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Research from around the world clearly documents that yield losses occur as a result of equipment passes through the field. Yield reductions occur from either direct damage to the standing crop or from the compacting of the soil, or both.
No-tillers can implement one of two systems to help reduce the impact of wheel traffic and boost their yields and profits. One approach — tramlines — is easy and cheap. The other — controlled traffic — has greater benefits, especially long term, but will take more investment in equipment to implement successfully.
Tramlines are unseeded rows within a field, strategically positioned at seeding to allow application equipment a path on which to drive. Tramlines minimize yield losses compared to knocking the crop down in a standard system, which com-monly reduces yields by 3% to 5%, depending on the wheel and boom widths.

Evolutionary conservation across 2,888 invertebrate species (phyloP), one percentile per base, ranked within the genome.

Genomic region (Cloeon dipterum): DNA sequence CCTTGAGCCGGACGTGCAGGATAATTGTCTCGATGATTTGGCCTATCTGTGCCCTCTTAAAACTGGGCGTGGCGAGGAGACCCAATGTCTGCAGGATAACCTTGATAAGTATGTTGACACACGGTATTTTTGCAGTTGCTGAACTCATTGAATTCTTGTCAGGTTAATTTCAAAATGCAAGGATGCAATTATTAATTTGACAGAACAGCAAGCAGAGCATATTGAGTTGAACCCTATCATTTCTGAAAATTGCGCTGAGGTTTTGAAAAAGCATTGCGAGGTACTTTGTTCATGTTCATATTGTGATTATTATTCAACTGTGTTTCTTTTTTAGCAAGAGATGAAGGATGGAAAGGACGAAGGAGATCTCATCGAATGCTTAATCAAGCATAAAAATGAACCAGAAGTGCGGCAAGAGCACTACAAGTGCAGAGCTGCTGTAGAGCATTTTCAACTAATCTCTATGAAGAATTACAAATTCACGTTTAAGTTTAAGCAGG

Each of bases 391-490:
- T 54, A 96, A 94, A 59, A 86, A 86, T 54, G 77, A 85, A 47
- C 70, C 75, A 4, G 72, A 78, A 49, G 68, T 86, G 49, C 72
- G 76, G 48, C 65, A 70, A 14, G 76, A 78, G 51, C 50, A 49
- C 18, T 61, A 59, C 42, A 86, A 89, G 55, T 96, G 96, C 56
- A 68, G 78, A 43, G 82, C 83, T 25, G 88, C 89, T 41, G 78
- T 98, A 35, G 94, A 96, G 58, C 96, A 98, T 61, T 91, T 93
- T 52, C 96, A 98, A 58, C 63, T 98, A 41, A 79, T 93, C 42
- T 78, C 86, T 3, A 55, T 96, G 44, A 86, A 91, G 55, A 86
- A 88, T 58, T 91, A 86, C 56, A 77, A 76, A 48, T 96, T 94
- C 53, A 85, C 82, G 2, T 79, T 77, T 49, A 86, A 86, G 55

Tramline systems have been used in many European countries for 3 to 4 decades. In fact, most seeding equipment in those countries now comes standard with electronic kits to position tramlines at the correct spacing and the correct travel sequence across the field to match application equipment.
I have helped hundreds of U.S. producers equip their operations with tramlines. When manufacturers don’t offer factory kits, it does take some head scratching and an electronic system to correctly place tramlines within fields. Once installed, however, they are automatic and don’t take any extra time when seeding.
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